Financial scams involving our elderly parents are becoming an increasing problem throughout the U.S. Surprisingly, 90% of these financial crimes are committed by people who have personal access to your parents. They could include, relatives, caregivers, healthcare workers and attorneys. Why is it that our parents have become such targets for financial abuse?
Reason #1 Wealth concentration. Scam artists go where the money is. Forty-four percent of all wealth in America lies with older Americans. In addition, the concentration of people in this category is growing by 8,000 people per day as the baby boomers—those born after 1945 and prior to 1965—enter this peak wealth stage of their life in record numbers beginning in 2011.
Reason #2 Mental Capacity. As people get older those high-level thinking abilities required to differentiate between a fraud and a legitimate transaction diminish. Studies show that between 15% and 35% of older Americans experience some form of cognitive impairment and may not even be aware of it.
Reason #3 Desire to Stay Healthy Older Americans want very much to stay healthy and avoid chronic sickness. Some older folks will believe anything in an attempt to feel healthy again. They will pay a lot of money for cure-alls with little evidence of success.
Reason #4 Politeness People born in the 1920’s 1930s, and 1940s, were taught to be polite, and con artists will prey on these positive qualities. Politeness was taught at home; it was reinforced at school, church, and anywhere a young person went. It was an automatic response and was learned at an early age. Older Americans don’t like to question things and have a hard time saying ‘no’ to people. When aggressively approached by a con artist they are often willing to comply passively.
Reason #5 Less Likely to report abuse and fraud. Older folks are less likely to report fraud. They do not make good witnesses because of the memory issues and con artists know this. In addition, seniors fear losing care, physical harm, and embarrassment if the perpetrator is their caregiver. An older person may fear losing freedom if they complain too much—one more complaint could send them to the nursing home or cause them to lose driving privileges. They think “Maybe I should just stay quiet so I don’t lose my freedoms.”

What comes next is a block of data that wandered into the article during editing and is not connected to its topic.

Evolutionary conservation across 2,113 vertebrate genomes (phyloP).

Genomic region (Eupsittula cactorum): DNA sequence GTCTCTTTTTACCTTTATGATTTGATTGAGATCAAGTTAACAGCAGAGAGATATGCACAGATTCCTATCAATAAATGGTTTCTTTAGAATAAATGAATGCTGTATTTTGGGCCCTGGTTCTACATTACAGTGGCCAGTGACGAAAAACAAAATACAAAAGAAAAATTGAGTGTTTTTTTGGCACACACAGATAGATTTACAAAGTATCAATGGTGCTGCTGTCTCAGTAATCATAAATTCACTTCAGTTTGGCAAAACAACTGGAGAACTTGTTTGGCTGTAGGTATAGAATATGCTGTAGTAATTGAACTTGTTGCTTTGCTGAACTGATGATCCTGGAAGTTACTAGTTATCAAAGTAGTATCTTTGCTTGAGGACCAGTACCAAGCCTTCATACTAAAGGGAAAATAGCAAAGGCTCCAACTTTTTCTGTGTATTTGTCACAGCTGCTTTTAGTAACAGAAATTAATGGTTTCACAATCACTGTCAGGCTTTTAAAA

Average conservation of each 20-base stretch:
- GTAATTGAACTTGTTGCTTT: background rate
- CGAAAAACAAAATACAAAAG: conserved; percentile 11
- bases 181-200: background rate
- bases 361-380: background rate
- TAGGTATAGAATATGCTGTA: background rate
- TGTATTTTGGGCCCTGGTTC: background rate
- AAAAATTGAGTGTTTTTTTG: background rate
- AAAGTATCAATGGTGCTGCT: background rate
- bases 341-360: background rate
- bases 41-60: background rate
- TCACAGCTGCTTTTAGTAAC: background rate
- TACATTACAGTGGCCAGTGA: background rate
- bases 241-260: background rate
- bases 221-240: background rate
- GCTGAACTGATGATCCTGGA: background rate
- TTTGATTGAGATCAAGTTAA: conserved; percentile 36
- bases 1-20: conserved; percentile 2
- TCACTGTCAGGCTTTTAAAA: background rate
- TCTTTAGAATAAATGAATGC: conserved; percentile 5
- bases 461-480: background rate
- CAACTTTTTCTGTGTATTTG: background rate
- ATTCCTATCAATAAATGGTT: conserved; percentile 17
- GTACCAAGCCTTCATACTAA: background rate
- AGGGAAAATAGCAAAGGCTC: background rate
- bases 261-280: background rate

What can you do to help your parents avoid financial abuse?
- Remind your parents that financial elder abuse is serious and they need to be on guard.
- Routinely offer to help review your parents’ transactions or discuss concerns about situations or people that may be on their mind. Make sure their important papers are safely locked away. Review credit card and bank statements looking for small transactions.
- If you are a significant distance from your parents consider having them set up a revocable trust with a corporate trustee—there is no better protection for a client. Corporate trustees are the most regulated financial entities in our industry; they’re regulated by the OCC, the FDIC, and the state banking commission.
- Durable power of attorneys are an important estate planning tool for your parents ( and you as well). But the person with that durable power has unlimited access to your parents’ finances. If you are not the person given that power make sure the individual with the power sends you copies of all transactions that they are involved in. Have them send you duplicate banking and investment statements each month..